4. You brought back memories Sarah. I was bullied on the school bus and never fit in with the other kids. I was on the set crew for the senior class play and when I returned from being out sick for 2 days I was told there was nothing there for me to do. Yeah right, set crews always have enough help... NOT. My hubby went through similar experiences (same school) but it made us who we are today. You could say since then we have both become the head and not the tail. It's refreshing to get the last laugh. PS: I don't always comment but I enjoy reading all your posts.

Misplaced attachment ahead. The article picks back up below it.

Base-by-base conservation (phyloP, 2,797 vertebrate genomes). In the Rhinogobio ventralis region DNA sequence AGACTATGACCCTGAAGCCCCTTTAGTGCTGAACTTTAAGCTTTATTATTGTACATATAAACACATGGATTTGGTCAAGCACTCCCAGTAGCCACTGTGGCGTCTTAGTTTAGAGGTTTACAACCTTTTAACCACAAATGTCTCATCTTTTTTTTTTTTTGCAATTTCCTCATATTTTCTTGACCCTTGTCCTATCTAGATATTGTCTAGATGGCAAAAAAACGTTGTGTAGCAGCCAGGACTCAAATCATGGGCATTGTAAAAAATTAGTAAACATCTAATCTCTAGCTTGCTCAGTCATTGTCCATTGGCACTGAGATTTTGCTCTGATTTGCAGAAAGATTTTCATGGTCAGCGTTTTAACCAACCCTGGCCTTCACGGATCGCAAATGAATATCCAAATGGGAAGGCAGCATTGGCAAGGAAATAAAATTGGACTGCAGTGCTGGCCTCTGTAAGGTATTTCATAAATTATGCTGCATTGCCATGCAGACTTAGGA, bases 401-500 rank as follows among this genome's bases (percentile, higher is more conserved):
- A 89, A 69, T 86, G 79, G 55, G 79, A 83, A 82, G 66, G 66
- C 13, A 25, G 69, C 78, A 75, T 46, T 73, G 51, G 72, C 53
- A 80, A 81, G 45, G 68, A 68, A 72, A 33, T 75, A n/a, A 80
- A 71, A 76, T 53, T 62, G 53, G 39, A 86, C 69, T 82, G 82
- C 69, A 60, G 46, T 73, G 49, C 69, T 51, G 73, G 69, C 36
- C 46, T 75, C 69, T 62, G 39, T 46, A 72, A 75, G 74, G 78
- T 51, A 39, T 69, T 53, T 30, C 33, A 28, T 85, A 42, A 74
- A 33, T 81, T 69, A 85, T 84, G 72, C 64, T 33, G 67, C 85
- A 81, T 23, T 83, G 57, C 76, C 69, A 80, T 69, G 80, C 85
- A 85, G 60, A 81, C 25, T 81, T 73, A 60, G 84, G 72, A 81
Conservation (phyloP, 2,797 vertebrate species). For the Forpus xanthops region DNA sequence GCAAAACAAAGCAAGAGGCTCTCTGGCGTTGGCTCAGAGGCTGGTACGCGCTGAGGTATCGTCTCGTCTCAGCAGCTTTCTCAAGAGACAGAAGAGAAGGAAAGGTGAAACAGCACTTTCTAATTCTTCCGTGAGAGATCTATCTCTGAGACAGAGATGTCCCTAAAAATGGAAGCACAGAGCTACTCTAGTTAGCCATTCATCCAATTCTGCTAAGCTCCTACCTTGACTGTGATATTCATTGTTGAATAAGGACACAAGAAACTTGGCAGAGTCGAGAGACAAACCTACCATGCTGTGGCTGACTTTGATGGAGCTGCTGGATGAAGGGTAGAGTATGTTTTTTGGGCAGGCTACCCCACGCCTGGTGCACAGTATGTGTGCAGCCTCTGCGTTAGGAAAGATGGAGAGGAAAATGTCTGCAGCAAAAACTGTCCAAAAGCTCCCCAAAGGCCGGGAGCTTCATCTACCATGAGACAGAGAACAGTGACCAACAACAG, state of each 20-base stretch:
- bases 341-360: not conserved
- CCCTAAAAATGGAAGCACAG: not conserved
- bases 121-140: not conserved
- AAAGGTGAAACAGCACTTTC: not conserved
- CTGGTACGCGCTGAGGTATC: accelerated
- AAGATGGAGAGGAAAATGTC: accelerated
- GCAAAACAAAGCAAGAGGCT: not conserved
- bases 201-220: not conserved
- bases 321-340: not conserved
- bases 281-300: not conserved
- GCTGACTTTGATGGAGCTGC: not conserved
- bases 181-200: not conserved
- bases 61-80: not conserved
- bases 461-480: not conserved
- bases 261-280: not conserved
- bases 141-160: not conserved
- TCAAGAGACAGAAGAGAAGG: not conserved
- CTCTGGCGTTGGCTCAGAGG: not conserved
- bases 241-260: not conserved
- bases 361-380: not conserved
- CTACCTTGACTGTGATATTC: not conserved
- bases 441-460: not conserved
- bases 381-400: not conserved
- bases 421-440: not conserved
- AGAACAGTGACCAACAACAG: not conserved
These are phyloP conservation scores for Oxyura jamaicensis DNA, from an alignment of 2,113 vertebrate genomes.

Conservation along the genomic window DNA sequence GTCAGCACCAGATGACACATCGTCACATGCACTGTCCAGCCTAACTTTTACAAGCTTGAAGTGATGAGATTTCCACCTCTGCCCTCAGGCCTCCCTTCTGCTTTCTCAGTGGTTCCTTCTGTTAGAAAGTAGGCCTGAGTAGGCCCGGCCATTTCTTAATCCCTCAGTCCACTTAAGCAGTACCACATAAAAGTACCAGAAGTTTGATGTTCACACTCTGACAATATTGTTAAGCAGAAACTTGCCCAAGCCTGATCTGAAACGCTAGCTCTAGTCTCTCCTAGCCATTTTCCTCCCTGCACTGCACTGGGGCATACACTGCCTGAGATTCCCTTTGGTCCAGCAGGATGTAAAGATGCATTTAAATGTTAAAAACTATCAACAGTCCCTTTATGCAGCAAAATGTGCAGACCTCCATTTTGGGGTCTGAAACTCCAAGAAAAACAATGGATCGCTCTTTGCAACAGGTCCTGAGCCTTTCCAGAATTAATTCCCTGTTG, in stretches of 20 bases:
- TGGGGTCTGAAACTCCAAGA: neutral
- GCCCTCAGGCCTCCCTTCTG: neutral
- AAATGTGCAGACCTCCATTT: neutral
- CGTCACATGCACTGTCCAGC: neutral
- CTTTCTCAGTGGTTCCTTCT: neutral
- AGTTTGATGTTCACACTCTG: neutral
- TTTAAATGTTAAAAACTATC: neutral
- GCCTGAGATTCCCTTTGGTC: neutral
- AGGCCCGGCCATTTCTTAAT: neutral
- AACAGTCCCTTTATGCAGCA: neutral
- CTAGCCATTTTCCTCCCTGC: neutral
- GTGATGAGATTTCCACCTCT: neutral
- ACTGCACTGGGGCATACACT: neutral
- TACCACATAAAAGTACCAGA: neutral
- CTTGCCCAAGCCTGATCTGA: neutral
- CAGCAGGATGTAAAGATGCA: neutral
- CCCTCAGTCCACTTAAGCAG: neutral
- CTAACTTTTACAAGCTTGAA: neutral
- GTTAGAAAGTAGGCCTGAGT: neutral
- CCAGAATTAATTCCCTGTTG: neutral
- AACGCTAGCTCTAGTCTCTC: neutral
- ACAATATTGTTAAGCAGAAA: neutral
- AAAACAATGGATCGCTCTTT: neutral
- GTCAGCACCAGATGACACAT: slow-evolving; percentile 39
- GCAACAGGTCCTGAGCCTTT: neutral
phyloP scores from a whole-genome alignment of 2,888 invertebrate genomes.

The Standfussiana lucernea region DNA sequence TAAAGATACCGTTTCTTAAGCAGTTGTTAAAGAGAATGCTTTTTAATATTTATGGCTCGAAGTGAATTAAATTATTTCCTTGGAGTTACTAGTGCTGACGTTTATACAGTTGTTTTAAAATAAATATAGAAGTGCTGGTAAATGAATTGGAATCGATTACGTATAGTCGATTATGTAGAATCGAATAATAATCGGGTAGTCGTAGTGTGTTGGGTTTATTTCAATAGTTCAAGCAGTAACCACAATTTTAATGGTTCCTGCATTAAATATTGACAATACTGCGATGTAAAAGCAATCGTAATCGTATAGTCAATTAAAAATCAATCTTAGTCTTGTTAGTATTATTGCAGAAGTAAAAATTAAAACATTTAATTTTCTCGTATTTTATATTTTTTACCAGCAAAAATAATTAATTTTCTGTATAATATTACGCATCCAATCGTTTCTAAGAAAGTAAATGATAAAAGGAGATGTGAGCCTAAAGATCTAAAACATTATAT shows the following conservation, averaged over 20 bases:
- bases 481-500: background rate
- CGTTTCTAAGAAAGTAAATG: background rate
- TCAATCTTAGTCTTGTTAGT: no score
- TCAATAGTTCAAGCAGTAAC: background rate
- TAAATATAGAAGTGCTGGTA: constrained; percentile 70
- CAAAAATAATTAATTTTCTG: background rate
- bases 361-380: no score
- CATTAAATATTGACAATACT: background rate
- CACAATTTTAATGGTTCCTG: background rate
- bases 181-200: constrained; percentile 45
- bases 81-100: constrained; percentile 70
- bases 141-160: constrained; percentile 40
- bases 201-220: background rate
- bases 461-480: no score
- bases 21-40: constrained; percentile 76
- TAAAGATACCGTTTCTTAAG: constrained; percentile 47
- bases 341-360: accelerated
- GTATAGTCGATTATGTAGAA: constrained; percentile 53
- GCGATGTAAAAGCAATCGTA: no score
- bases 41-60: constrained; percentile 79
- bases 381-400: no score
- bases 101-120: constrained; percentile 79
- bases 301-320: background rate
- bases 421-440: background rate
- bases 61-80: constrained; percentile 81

5. Sarah, I too went to a co-ed religious school. only mine was boarding. To make it worse my father was a school govenor, and both my older brothers were there with me. In Gr 13 they were both "Head Boy". School was small; 215 pupils altogether, and not super selective, but we did turn out folk who went on to Oxford, Cambridge, and other good English Uni's. My down fall was that I was very different, shy, introspective, not like my brothers and a duffer at sports; they both played EVERYTHING for the 'State' teams. I also loved music, lousy violinist but I loved it. The greatest bane in my life however was the headmistress who, for some perverse reason, decided I was the devil incarnate. Every opportunity she'd degrade me, harass me, and put me down; from my marks being lowered in all subjects to giving me the assigned chore of dealing with the bathroom mini incinerators. For long enough, even after I'd left school, gone on to college and succeeded, I still had the sense of looking over my shoulder in case she was spying on me, claws out ready to pounce and always finding a way to foil my ambitions. Maybe 5 years after I'd left school my father was talking with the Senior Master; who he'd known since his days as a pupil. The subject of "Gwen" came up; she'd just retired, and dad asked "Tosh" if he'd ever noticed her having a thing against me. "Tosh" said he'd commented on it to "Gwen" but she'd always denied it all, saying that I was a mixed up adolescent, a bad influence on others, and all round devious character. Amazing how I could have so much influence over my class-mates since they rarely spoke to me! BTW the school was a Quaker Foundation ()Religious Society of Friends) and very ordinary, not at all like the fancy ones in the USA where the fees are so high.. Liz